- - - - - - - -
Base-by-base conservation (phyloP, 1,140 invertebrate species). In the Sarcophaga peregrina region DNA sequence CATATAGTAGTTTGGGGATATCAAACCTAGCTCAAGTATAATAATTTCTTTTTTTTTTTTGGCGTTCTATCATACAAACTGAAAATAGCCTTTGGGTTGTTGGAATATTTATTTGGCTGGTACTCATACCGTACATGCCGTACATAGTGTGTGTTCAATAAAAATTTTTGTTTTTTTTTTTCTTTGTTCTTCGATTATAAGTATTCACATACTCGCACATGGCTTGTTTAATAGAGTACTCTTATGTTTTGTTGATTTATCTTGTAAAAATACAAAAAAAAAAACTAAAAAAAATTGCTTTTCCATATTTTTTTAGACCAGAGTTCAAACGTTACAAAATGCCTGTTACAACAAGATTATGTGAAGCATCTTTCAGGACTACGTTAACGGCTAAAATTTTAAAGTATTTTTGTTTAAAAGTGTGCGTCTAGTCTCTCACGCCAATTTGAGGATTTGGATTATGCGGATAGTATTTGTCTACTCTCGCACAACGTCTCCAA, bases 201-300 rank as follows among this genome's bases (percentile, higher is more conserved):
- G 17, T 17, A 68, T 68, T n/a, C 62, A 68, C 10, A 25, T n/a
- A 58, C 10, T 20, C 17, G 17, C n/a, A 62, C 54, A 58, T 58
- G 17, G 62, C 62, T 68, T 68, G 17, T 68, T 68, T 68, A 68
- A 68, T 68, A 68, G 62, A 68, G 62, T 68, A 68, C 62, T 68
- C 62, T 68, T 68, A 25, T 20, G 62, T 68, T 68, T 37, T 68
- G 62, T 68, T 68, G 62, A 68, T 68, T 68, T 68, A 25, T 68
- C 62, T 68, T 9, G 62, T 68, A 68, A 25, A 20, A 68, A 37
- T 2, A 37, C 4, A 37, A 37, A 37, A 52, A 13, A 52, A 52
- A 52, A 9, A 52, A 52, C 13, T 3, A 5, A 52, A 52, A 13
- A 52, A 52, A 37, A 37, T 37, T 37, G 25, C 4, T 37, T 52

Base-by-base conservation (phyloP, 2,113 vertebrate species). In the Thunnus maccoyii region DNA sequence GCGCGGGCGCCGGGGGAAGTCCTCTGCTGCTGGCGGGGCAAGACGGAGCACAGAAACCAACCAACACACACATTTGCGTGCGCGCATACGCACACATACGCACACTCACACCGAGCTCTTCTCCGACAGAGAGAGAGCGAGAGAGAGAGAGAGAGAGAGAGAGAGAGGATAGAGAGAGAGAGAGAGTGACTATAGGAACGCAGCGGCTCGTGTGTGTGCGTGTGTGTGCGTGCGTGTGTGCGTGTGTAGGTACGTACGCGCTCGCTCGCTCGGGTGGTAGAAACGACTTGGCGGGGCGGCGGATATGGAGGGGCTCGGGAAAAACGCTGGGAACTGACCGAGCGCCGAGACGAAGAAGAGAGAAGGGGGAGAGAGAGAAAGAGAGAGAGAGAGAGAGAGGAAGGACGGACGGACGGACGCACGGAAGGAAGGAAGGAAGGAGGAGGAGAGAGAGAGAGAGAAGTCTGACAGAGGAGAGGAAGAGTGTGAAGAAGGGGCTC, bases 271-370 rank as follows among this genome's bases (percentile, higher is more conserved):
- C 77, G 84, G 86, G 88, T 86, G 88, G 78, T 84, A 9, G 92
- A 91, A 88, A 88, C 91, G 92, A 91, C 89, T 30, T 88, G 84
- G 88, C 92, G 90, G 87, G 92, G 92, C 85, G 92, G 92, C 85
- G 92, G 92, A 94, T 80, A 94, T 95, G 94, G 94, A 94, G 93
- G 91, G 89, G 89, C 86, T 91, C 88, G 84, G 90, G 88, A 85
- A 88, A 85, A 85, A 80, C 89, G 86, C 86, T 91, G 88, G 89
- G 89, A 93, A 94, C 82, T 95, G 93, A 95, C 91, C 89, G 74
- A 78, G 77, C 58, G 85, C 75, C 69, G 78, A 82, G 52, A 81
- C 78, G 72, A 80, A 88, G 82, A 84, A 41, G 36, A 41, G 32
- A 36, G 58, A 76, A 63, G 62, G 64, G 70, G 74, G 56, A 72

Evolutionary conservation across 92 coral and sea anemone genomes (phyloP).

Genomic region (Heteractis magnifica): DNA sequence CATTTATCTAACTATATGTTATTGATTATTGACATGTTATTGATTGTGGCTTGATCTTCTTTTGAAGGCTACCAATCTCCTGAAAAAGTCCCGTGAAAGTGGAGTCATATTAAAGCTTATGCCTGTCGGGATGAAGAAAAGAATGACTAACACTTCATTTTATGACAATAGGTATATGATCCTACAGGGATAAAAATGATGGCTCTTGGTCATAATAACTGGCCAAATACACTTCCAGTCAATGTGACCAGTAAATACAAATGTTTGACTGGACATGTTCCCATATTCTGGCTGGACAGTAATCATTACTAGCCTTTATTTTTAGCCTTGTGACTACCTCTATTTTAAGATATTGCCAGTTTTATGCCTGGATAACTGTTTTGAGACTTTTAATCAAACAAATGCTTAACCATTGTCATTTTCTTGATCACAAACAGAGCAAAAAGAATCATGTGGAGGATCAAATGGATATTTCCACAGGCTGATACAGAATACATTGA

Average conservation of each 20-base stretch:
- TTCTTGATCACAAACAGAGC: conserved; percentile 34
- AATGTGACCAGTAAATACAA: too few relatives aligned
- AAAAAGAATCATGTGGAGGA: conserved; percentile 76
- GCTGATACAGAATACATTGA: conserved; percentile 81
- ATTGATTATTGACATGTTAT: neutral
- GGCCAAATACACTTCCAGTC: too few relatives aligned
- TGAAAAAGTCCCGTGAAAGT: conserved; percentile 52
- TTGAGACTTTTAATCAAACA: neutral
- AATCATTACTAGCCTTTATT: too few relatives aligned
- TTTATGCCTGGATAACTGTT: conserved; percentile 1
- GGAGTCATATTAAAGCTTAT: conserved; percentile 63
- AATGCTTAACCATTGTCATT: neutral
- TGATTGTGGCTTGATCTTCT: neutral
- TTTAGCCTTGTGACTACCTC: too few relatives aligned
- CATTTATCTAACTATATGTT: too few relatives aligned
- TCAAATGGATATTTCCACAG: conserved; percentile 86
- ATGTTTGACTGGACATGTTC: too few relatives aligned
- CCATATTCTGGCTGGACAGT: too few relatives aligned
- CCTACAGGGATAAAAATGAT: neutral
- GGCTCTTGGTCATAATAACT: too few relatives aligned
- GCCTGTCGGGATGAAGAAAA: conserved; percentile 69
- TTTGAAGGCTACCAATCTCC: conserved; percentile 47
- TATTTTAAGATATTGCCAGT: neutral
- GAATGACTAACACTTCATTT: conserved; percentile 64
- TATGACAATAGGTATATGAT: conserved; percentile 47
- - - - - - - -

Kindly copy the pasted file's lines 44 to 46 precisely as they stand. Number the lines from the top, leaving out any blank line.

- CCTACAGGGATAAAAATGAT: neutral
- GGCTCTTGGTCATAATAACT: too few relatives aligned
- GCCTGTCGGGATGAAGAAAA: conserved; percentile 69